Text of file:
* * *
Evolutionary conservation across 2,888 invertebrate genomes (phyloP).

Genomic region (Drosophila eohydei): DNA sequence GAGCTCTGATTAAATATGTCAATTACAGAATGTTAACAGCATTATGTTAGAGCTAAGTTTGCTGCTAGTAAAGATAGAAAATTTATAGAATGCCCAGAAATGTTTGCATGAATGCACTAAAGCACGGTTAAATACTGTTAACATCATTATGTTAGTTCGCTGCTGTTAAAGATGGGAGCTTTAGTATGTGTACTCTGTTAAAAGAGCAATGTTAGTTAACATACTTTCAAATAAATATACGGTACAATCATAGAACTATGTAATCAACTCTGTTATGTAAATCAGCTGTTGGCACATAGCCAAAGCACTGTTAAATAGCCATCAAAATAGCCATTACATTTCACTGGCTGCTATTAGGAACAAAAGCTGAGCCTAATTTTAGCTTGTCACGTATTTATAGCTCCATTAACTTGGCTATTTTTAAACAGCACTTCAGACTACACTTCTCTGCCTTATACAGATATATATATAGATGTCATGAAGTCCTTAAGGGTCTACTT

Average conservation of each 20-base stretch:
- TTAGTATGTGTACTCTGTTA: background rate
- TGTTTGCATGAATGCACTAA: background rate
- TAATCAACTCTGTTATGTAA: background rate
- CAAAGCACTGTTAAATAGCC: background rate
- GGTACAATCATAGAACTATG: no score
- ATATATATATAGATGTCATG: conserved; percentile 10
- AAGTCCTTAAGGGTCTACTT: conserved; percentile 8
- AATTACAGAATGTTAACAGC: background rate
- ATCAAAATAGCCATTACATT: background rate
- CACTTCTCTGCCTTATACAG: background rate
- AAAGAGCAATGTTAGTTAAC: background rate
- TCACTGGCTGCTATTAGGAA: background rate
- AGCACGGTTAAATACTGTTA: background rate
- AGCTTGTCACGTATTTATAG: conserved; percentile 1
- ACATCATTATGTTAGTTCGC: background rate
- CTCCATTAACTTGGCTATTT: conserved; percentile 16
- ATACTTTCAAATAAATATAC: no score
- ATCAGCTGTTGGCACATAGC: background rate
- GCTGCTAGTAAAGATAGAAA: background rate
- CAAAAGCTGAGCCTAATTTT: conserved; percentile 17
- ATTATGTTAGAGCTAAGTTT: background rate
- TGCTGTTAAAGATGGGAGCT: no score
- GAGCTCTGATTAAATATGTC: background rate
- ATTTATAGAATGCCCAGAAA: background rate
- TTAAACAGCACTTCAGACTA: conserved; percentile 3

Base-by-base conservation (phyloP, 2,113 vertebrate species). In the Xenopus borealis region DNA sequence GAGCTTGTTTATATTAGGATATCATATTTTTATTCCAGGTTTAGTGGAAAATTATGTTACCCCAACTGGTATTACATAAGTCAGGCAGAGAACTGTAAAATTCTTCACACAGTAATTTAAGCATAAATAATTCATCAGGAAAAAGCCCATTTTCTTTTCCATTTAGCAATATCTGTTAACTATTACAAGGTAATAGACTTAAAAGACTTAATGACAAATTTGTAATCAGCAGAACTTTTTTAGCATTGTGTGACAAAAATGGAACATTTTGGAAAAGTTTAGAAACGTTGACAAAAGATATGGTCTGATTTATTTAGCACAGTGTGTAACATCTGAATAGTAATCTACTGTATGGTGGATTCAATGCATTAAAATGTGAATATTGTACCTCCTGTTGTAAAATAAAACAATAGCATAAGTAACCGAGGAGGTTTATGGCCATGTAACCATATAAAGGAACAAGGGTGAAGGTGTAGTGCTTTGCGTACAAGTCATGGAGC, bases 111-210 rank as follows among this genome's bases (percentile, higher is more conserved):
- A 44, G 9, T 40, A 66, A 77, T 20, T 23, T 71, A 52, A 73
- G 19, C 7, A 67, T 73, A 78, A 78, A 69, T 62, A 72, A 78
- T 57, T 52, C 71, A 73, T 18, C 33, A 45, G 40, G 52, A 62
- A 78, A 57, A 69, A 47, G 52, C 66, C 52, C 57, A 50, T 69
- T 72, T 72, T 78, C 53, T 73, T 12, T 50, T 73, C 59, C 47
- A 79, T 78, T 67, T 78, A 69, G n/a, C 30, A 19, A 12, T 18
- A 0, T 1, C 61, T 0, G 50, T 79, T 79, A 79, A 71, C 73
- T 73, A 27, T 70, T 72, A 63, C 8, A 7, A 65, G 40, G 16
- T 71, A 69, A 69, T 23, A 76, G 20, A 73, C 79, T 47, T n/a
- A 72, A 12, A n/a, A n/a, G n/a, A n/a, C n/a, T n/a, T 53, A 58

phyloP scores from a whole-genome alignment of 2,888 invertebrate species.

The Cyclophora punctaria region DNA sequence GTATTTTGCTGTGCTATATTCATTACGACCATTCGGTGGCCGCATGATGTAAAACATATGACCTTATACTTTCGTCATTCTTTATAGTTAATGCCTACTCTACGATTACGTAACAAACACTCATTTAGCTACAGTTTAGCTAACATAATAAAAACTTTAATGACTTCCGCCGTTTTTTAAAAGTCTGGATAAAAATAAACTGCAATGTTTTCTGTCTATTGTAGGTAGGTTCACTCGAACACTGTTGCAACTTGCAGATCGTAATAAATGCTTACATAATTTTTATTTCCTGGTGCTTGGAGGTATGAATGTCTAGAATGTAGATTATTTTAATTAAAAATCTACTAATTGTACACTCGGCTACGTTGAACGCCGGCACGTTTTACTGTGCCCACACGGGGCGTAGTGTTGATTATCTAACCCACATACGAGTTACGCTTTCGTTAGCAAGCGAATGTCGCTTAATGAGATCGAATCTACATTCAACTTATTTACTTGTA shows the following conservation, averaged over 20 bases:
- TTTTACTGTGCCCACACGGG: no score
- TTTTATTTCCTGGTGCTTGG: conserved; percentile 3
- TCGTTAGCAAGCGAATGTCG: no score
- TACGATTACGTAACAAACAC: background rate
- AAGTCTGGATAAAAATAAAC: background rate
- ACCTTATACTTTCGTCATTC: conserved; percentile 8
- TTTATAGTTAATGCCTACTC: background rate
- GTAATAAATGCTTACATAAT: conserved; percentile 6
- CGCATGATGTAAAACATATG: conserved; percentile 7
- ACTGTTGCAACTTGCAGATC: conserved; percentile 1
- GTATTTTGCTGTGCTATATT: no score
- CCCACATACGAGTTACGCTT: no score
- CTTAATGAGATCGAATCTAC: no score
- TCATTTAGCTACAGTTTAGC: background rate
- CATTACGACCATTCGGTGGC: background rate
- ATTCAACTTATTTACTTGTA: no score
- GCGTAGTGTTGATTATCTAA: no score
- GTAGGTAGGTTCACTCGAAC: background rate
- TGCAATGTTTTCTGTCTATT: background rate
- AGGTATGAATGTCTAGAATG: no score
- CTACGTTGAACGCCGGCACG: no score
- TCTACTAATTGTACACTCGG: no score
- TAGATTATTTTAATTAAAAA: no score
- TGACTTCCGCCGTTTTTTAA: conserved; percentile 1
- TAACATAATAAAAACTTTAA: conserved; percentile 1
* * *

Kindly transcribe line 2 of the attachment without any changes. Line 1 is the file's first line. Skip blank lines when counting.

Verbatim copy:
Genomic region (Drosophila eohydei): DNA sequence GAGCTCTGATTAAATATGTCAATTACAGAATGTTAACAGCATTATGTTAGAGCTAAGTTTGCTGCTAGTAAAGATAGAAAATTTATAGAATGCCCAGAAATGTTTGCATGAATGCACTAAAGCACGGTTAAATACTGTTAACATCATTATGTTAGTTCGCTGCTGTTAAAGATGGGAGCTTTAGTATGTGTACTCTGTTAAAAGAGCAATGTTAGTTAACATACTTTCAAATAAATATACGGTACAATCATAGAACTATGTAATCAACTCTGTTATGTAAATCAGCTGTTGGCACATAGCCAAAGCACTGTTAAATAGCCATCAAAATAGCCATTACATTTCACTGGCTGCTATTAGGAACAAAAGCTGAGCCTAATTTTAGCTTGTCACGTATTTATAGCTCCATTAACTTGGCTATTTTTAAACAGCACTTCAGACTACACTTCTCTGCCTTATACAGATATATATATAGATGTCATGAAGTCCTTAAGGGTCTACTT